The Pianist

Contributor: Rocky Teh

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By and large, most modern elevators are controlled by six or eight motor-driven ropes. This one, shoved into a building slapped together with the budget of a beggar’s takings at the turn of the nineties, had three. A bumbling imitation of the best, it stalled shockingly easily - with nifty fingers you needed little more than a screwdriver and a wrench.

The pianist clutched the bag as he waited for the elevator to complete its noisy ascent. He was a tall man and did not - could not, for that matter - let the bag drag on the floor. He shook his head at the state of the building, worlds - and a ten minute drive - from his own office.

Lucky I quit while I was ahead.

The elevator made no noise to signal its arrival on the eighth storey - only a meek blinking emanation of yellow. Its red doors parted slowly, and the pianist entered, still clutching her hand tightly. It was dark in the lift - only two of the four light fixtures blinked. With one hand he unwrapped the bag, with another he pressed for the first floor with considerable force, the button making a daunting depression into the panel. She rested against the back panel, giving an interesting maroon taint to two posters, one advertising work ethics, another advertising a second hand Hyundai.

Timing was crucial with this lift. With most newer models there was little chance that you could cheat the system. He idled for a few seconds, eyes in the vague direction of the door mechanisms like an actor waiting for cue, left foot arched back in anticipation of his sprint. The doors began closing with a solemn clunk. It was important that you got out before the doors proceeded more than a foot towards each other. Any more and the sensor - otherwise blind - would detect you. Do it more than two, three times and the doors would simply refuse to shut, or even worse, be jammed halfway.

He made it out and halted, turning around, his shoes making a dreadful screech in the empty corridor. The lift shut, vulgar red lips drew together. He did not need to wait for its hum of descent. Immediately, he made for the rooftop stairway barely twenty paces away. On top, the housing of machinery, a lone erection in a concrete plain, was marked out from the darkness by a single green blip on the far side. He reached into his pocket for the screwdriver and the wrench, but the night wind blew his grip away and the tools slipped, briefly striking his calf before landing on the floor with a clink much softer than he’d expected.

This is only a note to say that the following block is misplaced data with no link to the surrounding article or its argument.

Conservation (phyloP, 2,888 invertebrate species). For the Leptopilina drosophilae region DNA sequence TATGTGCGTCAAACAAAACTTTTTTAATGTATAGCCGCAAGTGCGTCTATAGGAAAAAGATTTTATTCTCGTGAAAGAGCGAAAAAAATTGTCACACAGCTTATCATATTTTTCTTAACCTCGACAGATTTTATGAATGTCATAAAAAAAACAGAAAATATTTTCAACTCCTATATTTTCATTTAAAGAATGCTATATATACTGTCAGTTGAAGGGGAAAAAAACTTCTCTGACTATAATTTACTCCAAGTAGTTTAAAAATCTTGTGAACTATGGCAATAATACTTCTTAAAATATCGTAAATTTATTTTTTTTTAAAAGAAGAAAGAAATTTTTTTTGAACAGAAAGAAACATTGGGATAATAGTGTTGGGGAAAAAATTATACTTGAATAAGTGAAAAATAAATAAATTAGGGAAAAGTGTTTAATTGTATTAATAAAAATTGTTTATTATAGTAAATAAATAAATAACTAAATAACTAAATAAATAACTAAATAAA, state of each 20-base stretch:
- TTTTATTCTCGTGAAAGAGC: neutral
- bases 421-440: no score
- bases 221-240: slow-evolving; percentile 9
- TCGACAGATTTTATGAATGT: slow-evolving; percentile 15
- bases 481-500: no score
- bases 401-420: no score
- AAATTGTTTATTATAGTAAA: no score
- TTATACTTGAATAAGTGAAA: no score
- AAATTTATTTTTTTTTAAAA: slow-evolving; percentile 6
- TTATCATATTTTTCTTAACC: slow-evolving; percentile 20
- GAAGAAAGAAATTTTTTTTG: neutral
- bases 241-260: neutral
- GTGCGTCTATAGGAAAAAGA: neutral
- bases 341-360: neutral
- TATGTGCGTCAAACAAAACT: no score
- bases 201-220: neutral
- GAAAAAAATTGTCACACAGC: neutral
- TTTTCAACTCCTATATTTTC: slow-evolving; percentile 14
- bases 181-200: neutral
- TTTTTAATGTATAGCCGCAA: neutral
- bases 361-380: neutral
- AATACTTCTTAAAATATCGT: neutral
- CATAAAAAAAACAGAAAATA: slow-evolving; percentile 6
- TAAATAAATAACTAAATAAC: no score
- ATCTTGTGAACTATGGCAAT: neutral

Quickly, the pianist wondered if anyone had seen him. But of course, no one was working. It was National Day. And the day after that? A public holiday. After that? The king’s birthday. After that? Well, this was coincidence, but, the weekend.

Five full days.

He unlocked the housing. With nifty fingers you needed little more than a screwdriver and a wrench. He was no mechanic and had only done this once, but it surprised him how easily it could be done. The crux was in the timing. Nonchalantly, the lift stopped halfway between the third and fourth storey, and the flickering green blip on the housing faded, replaced by an angry red. he smashed it.

Don’t you dare mock me, the pianist thought as he climbed down, every footstep a hollow echo in the stairway. Eleven years of your shit? More than enough.

The wind was still blowing hard as he hiked to his car, parked three streets down. In the absolute darkness, the quarter seemed discombobulating. He let the engine idle for a minute or so as he scanned the channels for a song he liked, until he found an Oasis classic. He took a minute to appreciate the metallic ping of his fingers on the dial. Given his money, he could have easily afforded the most life-like ones the business had.

But they left fingerprints. These metal prosthetics did not.


Countless times he had been teased for his punctuality, but as usual, Dean McKellan was early to the office. At the lobby he found the lift had stalled - for perhaps the twentieth time that year. Fishing for the guy’s phone number in his mental directory, he made for the stairs, his gut feeling the pound of every step. Even the Sunday football was doing nothing for his blossoming depot of fat. As he passed the fourth floor he thought he could smell the trash from the lobby. Great, On top of the fucked lift, the janitor had been lazing on the job. Dean was about to pull open the stairway door but to his surprise, he found himself advancing through the storeys.

The very least I can do as the Resources Director is to be a bit resourceful myself! he self-reproached. At least go check what’s wrong with the machinery!

He paused on the seventh floor to fetch a screwdriver from the maintenance cupboard. The smell seemed less prominent, but oddly, his nose brought him not to the bins but to the lift lobby. The elevator was surprisingly simple to fix; the jammed component could’ve been removed by even the most inept of hands. Dean peered into the shaft, surprised at how loud the humming of the machinery was from up here. It was coming up. Good. He would take the lift down.

He wondered, as the elevator climbed dreadfully slowly (6... 7..., the analog read, an interval of at least five seconds between each digit) whether he would be faced with the scene that greeted him two or three years ago. Some kids, presumably inebriated in the spirit of the long holiday, had broken into the premises and vomited copiously.

Whatever. He was a big boy and he was not afraid of vomit. The number 8 finally appeared on the analog.

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16, writes when inspired, sleeps when not.
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